The Anti-Politics Machine (1990) examines how international development projects are conceived, researched, and put into practice. It also looks at what these projects actually achieve. Ferguson criticizes the idea of externally-directed `development' and argues that the process doesn't take proper account of the daily realities of the communities it is intended to benefit. Instead, they often prioritize technical solutions for addressing poverty and ignoring its social and political dimensions, so the structures that these projects put in place often have unintended consequences. Ferguson suggests that until the process becomes more reflective, development projects will continue to fail.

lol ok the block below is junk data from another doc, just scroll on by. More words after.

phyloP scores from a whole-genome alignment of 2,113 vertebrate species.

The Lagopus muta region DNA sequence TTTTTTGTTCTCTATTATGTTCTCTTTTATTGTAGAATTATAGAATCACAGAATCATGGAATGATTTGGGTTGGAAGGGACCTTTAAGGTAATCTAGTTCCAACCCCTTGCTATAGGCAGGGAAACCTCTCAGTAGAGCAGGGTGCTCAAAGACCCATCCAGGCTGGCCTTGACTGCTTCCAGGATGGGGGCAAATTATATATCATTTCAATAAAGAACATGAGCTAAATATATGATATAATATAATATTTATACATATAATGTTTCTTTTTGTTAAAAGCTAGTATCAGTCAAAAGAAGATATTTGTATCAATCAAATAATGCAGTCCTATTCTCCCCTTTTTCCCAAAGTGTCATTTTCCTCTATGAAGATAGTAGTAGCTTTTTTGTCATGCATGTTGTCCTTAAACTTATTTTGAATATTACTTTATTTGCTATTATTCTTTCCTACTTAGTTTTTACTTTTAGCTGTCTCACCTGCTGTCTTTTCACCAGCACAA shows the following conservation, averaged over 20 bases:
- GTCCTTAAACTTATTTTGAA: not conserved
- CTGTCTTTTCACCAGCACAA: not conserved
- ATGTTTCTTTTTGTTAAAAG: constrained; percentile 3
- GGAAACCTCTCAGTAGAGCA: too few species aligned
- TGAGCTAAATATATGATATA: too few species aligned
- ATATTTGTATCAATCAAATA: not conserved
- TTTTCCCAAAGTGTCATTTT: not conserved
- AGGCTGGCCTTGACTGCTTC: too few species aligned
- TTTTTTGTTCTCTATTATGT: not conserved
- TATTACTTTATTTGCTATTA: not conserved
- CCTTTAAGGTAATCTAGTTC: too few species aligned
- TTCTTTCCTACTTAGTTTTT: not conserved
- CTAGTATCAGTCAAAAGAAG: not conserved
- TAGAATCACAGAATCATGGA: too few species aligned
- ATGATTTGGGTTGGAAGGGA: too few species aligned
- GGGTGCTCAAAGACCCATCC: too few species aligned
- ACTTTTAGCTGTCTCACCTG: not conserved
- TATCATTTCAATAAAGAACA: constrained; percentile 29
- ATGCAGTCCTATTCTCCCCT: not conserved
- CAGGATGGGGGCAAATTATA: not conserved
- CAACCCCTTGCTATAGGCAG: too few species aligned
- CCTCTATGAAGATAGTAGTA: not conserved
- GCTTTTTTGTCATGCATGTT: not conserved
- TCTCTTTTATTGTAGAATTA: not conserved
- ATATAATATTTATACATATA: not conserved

Dr Julie Jenkins holds an MSc in anthropology and development from the London School of Economics and a PhD in social anthropology from the University of Sussex. She has been a visiting professor at Ball State University and Washington & Lee University, teaching courses on globalization and international development.
Ways in to the text Who was Ferguson? What does The Anti-Politics Machine say? Why does The Anti-Politics Machine matter? Section 1: Influences Module 1: The Author and the Historical Context Module 2: Academic Context Module 3: The Problem Module 4: The Author's Contribution Section 2: Ideas Module 5: Main Ideas Module 6: Secondary Ideas Module 7: Achievement Module 8: Place in the Author's Work Section 3: Impact Module 9: The First Responses Module 10: The Evolving Debate Module 11: Impact and Influence Today Module 12: Where Next? Glossary of Terms People Mentioned in the Text Works Cited